Our Approach

The Academy puts behavioral health tools into the hands of community-based organizations and other social service providers who have meaningful opportunities to start conversations and provide help.

The Need

In New York City and throughout the U.S., a fraction of people experiencing treatable mental or behavioral health conditions receive effective care. Those who do may suffer with symptoms for months or years before accessing treatment, causing hardships for individuals, families, and communities.

Treatment barriers, treatment quality, and treatment outcomes are often significantly worse for people of color, people with low incomes, LGBTQ+ people, immigrants, and others who disproportionately experience obstacles and discrimination inside and outside of behavioral health systems. Everyone deserves access to timely, effective, and affirming care.

Poor mental or behavioral health can increase risk for – and make it more difficult to manage – other social, economic, and health challenges.

The Response

The Academy engages social service providers and the communities they serve to help reimagine what care means, where care happens, and who provides it. We recognize that everyone has a role to play in building better behavioral health. Community-based organizations (CBOs) and other social service providers are especially well positioned to help close treatment gaps in communities most impacted by racism and other structural inequalities.

The Academy builds on Connections to Care (C2C), a promising model for new collaborations and care pathways between CBOs and behavioral health providers in NYC. Working with social service providers, we advance relevant, accessible, and effective behavioral health support where people already live, work, learn, play, and seek help.

We prioritize capacity building in the 33 neighborhoods identified by the New York City Taskforce on Racial Inclusion and Equity (TRIE) as most impacted by COVID-19 or experiencing high rates of health and other socioeconomic disparities.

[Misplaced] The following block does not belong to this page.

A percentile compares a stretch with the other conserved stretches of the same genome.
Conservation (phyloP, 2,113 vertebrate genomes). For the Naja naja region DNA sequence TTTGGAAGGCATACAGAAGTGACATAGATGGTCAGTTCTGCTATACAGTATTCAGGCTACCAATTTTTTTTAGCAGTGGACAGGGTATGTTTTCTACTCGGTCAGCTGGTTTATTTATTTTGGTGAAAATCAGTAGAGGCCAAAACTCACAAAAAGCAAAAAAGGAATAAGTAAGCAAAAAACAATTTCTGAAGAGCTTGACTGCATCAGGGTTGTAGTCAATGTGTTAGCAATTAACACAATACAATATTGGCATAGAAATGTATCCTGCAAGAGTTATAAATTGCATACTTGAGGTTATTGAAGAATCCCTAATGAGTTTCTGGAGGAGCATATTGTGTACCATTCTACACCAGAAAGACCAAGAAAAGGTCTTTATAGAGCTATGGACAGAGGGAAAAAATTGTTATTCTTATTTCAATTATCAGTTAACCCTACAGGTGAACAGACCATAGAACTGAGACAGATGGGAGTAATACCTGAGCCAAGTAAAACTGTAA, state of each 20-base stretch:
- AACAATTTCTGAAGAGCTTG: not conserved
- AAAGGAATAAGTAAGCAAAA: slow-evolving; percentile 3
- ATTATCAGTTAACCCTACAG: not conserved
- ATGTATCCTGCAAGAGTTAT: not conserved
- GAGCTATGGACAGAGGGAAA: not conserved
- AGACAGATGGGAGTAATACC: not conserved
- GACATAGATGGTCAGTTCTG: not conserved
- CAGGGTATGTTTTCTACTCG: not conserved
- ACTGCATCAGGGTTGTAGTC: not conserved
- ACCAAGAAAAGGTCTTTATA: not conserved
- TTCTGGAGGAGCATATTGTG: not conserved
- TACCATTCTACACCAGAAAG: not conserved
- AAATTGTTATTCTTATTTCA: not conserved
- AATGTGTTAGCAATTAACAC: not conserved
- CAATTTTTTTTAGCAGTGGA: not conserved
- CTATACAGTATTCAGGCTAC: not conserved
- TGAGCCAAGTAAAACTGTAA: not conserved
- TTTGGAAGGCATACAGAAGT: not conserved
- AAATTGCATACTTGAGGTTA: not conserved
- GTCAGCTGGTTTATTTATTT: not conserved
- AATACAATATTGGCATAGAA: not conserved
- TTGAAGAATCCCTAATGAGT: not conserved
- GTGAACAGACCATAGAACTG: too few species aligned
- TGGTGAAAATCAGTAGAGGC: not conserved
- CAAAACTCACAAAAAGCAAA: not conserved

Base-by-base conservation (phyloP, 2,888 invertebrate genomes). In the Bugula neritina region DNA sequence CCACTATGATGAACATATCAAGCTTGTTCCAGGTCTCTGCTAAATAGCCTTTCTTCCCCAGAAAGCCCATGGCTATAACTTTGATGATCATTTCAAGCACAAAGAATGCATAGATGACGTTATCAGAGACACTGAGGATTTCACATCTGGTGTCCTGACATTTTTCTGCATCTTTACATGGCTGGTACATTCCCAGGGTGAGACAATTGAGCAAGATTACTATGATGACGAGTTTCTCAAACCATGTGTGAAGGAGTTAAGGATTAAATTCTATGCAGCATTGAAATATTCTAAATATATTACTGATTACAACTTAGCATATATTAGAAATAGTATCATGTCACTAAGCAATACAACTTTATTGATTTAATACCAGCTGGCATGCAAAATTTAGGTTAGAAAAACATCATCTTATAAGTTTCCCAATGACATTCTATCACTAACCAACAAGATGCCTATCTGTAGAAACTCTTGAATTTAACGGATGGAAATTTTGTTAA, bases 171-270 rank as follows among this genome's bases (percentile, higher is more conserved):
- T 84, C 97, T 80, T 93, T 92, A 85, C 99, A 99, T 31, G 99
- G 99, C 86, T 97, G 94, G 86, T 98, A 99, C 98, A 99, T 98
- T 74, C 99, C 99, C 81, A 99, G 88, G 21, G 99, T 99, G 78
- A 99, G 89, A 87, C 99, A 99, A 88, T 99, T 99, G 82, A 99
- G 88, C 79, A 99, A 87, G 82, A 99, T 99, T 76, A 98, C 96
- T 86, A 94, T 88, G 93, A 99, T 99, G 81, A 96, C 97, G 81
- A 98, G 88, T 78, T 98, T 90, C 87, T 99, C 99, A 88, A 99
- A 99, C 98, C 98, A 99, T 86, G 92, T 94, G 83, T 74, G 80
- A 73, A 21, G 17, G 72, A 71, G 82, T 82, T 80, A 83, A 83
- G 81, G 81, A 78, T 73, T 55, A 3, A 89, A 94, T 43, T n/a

Why social service providers?

Social service providers are uniquely positioned to address behavioral health in the context of the whole person and community.

People come to social services in times of crisis or hardship, during significant life transitions, to pursue important goals or access critical supports, or to find community. These providers already address urgent social and economic needs and see the personal and communal impacts of structural inequality. Their relationships with community members offer important opportunities to address behavioral health.

The Academy builds on evidence from task-sharing, integrated care, and other promising approaches demonstrating that people who may not consider themselves behavioral health specialists can provide effective help, when they receive the right training and supports. In taking on new behavioral health skills and roles, these helpers extend access to care, improve the quality of care, and expand our knowledge about what works.

Addressing behavioral health also helps social service providers meet needs they already see and realize their missions. Staff at CBOs and City and State agencies encounter a range of behavioral health issues in their everyday work. These can include common mental health conditions, severe stress, trauma, grief, harms related to substance use, serious mental illness, suicidality, and more. They deserve knowledge, skills, and supports to respond effectively, while caring for their own wellbeing.

The Academy strengthens the capacity of social service providers to:

  • Normalize compassionate conversations about behavioral health
  • Provide affirming, trauma-informed services that support healing and growth
  • Proactively identify and respond to signs of mental health conditions or distress, reducing the burden on individuals or families to initiate help
  • Deliver evidence-supported and culturally responsive prevention, health promotion, or treatment strategies
  • Acknowledge experiences of poverty, racism, or discrimination and their impacts
  • Make more effective referrals to clinicians, where needed
  • Collaborate with behavioral health specialists to strengthen care networks and approaches